On 8 March 2019 the Royal Decree-Law on Urgent Measures to Guarantee Equal Treatment and Opportunities for Women and Men in Employment and Occupation (6/2019) came into force.

Among other things, the decree-law has amended the Workers Statute and Organic Law 3/2007 (the Equality Law) in order to improve gender equality.

New equality measures

The decree-law, which applies to companies established in Spain, aims to:

  • improve gender equality between women and men;
  • reinforce equal pay; and
  • enable parents to share childcare responsibilities.

Equal remuneration

As a consequence of the European Commission Recommendation of 7 March 2014, the concept of 'work of equal value' has been introduced to prevent salary discrimination and reinforce the principle of equal remuneration. This new concept implies that roles will have equal value where the following features are equivalent:

  • the nature of the functions or tasks carried out;
  • the educational, professional or training conditions required to perform the role;
  • the factors which relate strictly to the role's performance; and
  • the labour conditions under which the role is performed.

To reinforce equality in remuneration and prevent gender-based discrimination, companies must now keep a record of the average value of wages and any other kind of remuneration that they provide to employees. This data must be separated by gender and categorised into:

  • professional groups;
  • professional categories; or
  • equal working positions.

This record should be accessible to employee representatives or the relevant works council. Companies with more than 50 employees must also justify the reasons for a salary gap when the average salary for employees of one gender is at least 25% higher than that of the opposite gender.

In addition, if a contract is declared null and void due to salary discrimination based on gender, the employee will be entitled to the remuneration corresponding to the work of equal value.

Equality plans

Before Royal Decree-Law 6/2019 came into effect, only companies with more than 250 employees had to implement an equality scheme or plan. This obligation has now been extended to companies with 50 or more employees. The following deadlines apply for completing an equality plan:

  • companies with 50 to 100 employees – three years;
  • companies with 101 to 150 employees – two years; and
  • companies with 151 to 250 employees – one year.

To prepare their equality plan, companies must carry out discussions (where appropriate) with employee representatives, which must cover:

  • the recruitment process;
  • professional classification;
  • education;
  • professional promotion;
  • working conditions, including the monitoring of male and female salaries;
  • the exercise of personal, family and work-life balance rights;
  • female under-representation;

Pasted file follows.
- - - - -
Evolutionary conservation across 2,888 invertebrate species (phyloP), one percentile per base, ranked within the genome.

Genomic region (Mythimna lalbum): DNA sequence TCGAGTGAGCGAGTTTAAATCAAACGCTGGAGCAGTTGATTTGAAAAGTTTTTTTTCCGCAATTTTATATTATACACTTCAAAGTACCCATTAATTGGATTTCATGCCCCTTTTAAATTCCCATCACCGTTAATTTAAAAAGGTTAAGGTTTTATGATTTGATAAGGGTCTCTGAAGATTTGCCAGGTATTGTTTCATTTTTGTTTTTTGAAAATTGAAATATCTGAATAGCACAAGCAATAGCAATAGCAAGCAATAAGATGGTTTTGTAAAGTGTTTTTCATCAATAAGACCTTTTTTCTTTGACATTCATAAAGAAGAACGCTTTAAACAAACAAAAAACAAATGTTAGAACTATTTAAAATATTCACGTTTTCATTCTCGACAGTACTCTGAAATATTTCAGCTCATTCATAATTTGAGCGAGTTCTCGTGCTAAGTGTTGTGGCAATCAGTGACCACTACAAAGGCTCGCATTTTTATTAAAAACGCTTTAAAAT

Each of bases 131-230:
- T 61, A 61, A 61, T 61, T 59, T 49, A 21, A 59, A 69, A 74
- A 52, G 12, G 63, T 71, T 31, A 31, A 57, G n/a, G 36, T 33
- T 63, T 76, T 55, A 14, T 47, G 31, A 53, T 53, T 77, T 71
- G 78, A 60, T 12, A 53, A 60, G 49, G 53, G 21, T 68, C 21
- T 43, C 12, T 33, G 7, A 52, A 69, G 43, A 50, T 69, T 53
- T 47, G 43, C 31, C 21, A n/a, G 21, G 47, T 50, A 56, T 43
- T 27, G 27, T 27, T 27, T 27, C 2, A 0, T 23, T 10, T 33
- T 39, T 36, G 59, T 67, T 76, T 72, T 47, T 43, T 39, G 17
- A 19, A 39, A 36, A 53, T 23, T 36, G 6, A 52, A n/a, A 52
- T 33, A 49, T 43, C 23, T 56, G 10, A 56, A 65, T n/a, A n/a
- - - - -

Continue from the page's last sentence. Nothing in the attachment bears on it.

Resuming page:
• remuneration; and
  • sexual harassment prevention.

Once companies have finalised their equality plan, they must register it with the newly created Public Registry for Equality Plans of Companies.

Extension of paternity leave

One of the main amendments introduced by Royal Decree-Law 6/2019 is the extension of paternity leave in a bid to progressively align conditions for all parents. Now, a parent other than a child's biological mother will be entitled to enjoy paid leave, which will be extended from five to 16 weeks as follows:

  • As of 1 April 2019, paternity leave will be extended to eight weeks. The first two weeks must be taken immediately after the child's birth; the remaining six weeks can be taken at any time during the 12 months following the birth.
  • In 2020 paternity leave will be extended to 12 weeks. The first four weeks must be taken immediately after the child's birth; the remaining eight weeks can be taken at any time during the 12 months following the birth.
  • In 2021 paternity and maternity leave will be made equal, with both set at 16 weeks. Both parents must take the first six weeks immediately after the child's birth; the remaining 10 weeks can be taken at any time during the 12 months following the birth.

Other amendments

Probationary period

Where an employer terminates the contract of a pregnant employee during their probationary period, such termination will be deemed null and void from the start date of the pregnancy until the date on which the suspension of the contract for maternity leave commences, unless the company can provide evidence of non-discriminatory termination grounds.

Working day

Employees can request that the duration and distribution of their working time be adjusted in order to recognise their right to work-life balance, without having to request a reduction of their working hours in accordance with Article 37 of the Workers Statute. However, such adjustments must be reasonable and proportionate to the needs of the employee and the organisation (including the production needs of the latter).

For employees with children, the right to make such a request is guaranteed until their youngest child turns 12 years old.

Null and void dismissals

Dismissals of both male and female employees will be declared null and void where they have been reinstated after a period of leave due to childbirth, adoption or custody and the dismissal occurs within 12 months (previously nine months) from the date of childbirth, adoption or custody.

Leave of absence for childcare

The job reserve period has been extended to 15 months for employees who:

  • request the suspension of their contract for childcare purposes in accordance with Article 46 of the Workers Statute; and
  • qualify for large family status.

This period has been extended to 18 months for employees who qualify for special category large family status.

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